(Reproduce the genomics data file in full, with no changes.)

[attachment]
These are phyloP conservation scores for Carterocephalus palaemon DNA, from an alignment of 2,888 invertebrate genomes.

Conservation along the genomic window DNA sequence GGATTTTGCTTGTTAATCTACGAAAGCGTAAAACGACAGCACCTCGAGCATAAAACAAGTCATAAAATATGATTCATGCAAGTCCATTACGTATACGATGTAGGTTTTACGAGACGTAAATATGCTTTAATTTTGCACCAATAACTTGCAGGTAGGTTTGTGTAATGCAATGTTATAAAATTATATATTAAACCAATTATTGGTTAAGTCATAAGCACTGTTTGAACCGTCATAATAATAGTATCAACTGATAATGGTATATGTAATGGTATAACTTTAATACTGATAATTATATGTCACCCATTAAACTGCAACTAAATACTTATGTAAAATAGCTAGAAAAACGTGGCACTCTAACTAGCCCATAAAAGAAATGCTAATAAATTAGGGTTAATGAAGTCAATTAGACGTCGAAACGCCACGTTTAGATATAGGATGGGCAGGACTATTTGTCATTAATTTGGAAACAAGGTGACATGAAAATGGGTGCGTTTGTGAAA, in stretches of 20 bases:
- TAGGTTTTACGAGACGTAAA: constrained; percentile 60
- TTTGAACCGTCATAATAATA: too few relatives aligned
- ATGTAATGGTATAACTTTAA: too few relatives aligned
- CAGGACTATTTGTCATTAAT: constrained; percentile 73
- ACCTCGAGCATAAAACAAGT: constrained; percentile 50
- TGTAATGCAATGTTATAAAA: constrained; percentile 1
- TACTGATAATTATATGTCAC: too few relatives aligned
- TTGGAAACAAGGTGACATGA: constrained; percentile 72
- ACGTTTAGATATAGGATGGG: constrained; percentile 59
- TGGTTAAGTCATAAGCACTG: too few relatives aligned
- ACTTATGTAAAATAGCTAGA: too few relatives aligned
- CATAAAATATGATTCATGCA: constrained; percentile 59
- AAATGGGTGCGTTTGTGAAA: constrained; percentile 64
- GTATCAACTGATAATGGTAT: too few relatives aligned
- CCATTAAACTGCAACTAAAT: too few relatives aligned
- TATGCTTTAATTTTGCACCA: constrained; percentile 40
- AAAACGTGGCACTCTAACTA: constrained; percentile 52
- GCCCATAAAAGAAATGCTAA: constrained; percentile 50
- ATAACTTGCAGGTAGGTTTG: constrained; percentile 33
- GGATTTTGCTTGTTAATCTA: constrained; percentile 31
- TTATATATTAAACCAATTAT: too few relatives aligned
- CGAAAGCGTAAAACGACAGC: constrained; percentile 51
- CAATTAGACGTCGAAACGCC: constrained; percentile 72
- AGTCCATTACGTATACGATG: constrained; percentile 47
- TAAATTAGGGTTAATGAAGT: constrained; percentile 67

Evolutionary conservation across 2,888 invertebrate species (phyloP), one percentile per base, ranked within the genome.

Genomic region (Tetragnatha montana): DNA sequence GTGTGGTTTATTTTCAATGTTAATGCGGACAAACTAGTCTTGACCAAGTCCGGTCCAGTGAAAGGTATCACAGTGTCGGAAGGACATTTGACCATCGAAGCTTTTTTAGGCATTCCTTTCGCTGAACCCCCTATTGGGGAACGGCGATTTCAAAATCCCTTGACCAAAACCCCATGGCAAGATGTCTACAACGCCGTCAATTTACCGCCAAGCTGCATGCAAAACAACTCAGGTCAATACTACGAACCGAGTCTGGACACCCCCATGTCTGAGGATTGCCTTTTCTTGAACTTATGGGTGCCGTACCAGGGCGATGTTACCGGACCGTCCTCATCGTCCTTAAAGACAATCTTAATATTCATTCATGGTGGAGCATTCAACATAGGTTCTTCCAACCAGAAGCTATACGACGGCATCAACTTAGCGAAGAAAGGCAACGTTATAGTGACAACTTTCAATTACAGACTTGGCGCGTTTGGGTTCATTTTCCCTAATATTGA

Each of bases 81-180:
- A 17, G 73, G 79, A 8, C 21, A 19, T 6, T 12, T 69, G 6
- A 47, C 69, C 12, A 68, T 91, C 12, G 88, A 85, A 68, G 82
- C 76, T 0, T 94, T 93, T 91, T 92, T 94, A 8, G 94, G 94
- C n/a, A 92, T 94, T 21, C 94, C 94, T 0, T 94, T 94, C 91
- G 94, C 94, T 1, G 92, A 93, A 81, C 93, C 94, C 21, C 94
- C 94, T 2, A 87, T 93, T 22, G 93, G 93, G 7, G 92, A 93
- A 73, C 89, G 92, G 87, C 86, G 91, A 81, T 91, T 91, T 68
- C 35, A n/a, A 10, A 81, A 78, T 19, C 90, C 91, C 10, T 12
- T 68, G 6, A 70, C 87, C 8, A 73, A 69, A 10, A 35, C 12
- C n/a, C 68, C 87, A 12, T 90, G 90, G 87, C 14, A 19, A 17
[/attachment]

These are phyloP conservation scores for Carterocephalus palaemon DNA, from an alignment of 2,888 invertebrate genomes.

Conservation along the genomic window DNA sequence GGATTTTGCTTGTTAATCTACGAAAGCGTAAAACGACAGCACCTCGAGCATAAAACAAGTCATAAAATATGATTCATGCAAGTCCATTACGTATACGATGTAGGTTTTACGAGACGTAAATATGCTTTAATTTTGCACCAATAACTTGCAGGTAGGTTTGTGTAATGCAATGTTATAAAATTATATATTAAACCAATTATTGGTTAAGTCATAAGCACTGTTTGAACCGTCATAATAATAGTATCAACTGATAATGGTATATGTAATGGTATAACTTTAATACTGATAATTATATGTCACCCATTAAACTGCAACTAAATACTTATGTAAAATAGCTAGAAAAACGTGGCACTCTAACTAGCCCATAAAAGAAATGCTAATAAATTAGGGTTAATGAAGTCAATTAGACGTCGAAACGCCACGTTTAGATATAGGATGGGCAGGACTATTTGTCATTAATTTGGAAACAAGGTGACATGAAAATGGGTGCGTTTGTGAAA, in stretches of 20 bases:
- TAGGTTTTACGAGACGTAAA: constrained; percentile 60
- TTTGAACCGTCATAATAATA: too few relatives aligned
- ATGTAATGGTATAACTTTAA: too few relatives aligned
- CAGGACTATTTGTCATTAAT: constrained; percentile 73
- ACCTCGAGCATAAAACAAGT: constrained; percentile 50
- TGTAATGCAATGTTATAAAA: constrained; percentile 1
- TACTGATAATTATATGTCAC: too few relatives aligned
- TTGGAAACAAGGTGACATGA: constrained; percentile 72
- ACGTTTAGATATAGGATGGG: constrained; percentile 59
- TGGTTAAGTCATAAGCACTG: too few relatives aligned
- ACTTATGTAAAATAGCTAGA: too few relatives aligned
- CATAAAATATGATTCATGCA: constrained; percentile 59
- AAATGGGTGCGTTTGTGAAA: constrained; percentile 64
- GTATCAACTGATAATGGTAT: too few relatives aligned
- CCATTAAACTGCAACTAAAT: too few relatives aligned
- TATGCTTTAATTTTGCACCA: constrained; percentile 40
- AAAACGTGGCACTCTAACTA: constrained; percentile 52
- GCCCATAAAAGAAATGCTAA: constrained; percentile 50
- ATAACTTGCAGGTAGGTTTG: constrained; percentile 33
- GGATTTTGCTTGTTAATCTA: constrained; percentile 31
- TTATATATTAAACCAATTAT: too few relatives aligned
- CGAAAGCGTAAAACGACAGC: constrained; percentile 51
- CAATTAGACGTCGAAACGCC: constrained; percentile 72
- AGTCCATTACGTATACGATG: constrained; percentile 47
- TAAATTAGGGTTAATGAAGT: constrained; percentile 67

Evolutionary conservation across 2,888 invertebrate species (phyloP), one percentile per base, ranked within the genome.

Genomic region (Tetragnatha montana): DNA sequence GTGTGGTTTATTTTCAATGTTAATGCGGACAAACTAGTCTTGACCAAGTCCGGTCCAGTGAAAGGTATCACAGTGTCGGAAGGACATTTGACCATCGAAGCTTTTTTAGGCATTCCTTTCGCTGAACCCCCTATTGGGGAACGGCGATTTCAAAATCCCTTGACCAAAACCCCATGGCAAGATGTCTACAACGCCGTCAATTTACCGCCAAGCTGCATGCAAAACAACTCAGGTCAATACTACGAACCGAGTCTGGACACCCCCATGTCTGAGGATTGCCTTTTCTTGAACTTATGGGTGCCGTACCAGGGCGATGTTACCGGACCGTCCTCATCGTCCTTAAAGACAATCTTAATATTCATTCATGGTGGAGCATTCAACATAGGTTCTTCCAACCAGAAGCTATACGACGGCATCAACTTAGCGAAGAAAGGCAACGTTATAGTGACAACTTTCAATTACAGACTTGGCGCGTTTGGGTTCATTTTCCCTAATATTGA

Each of bases 81-180:
- A 17, G 73, G 79, A 8, C 21, A 19, T 6, T 12, T 69, G 6
- A 47, C 69, C 12, A 68, T 91, C 12, G 88, A 85, A 68, G 82
- C 76, T 0, T 94, T 93, T 91, T 92, T 94, A 8, G 94, G 94
- C n/a, A 92, T 94, T 21, C 94, C 94, T 0, T 94, T 94, C 91
- G 94, C 94, T 1, G 92, A 93, A 81, C 93, C 94, C 21, C 94
- C 94, T 2, A 87, T 93, T 22, G 93, G 93, G 7, G 92, A 93
- A 73, C 89, G 92, G 87, C 86, G 91, A 81, T 91, T 91, T 68
- C 35, A n/a, A 10, A 81, A 78, T 19, C 90, C 91, C 10, T 12
- T 68, G 6, A 70, C 87, C 8, A 73, A 69, A 10, A 35, C 12
- C n/a, C 68, C 87, A 12, T 90, G 90, G 87, C 14, A 19, A 17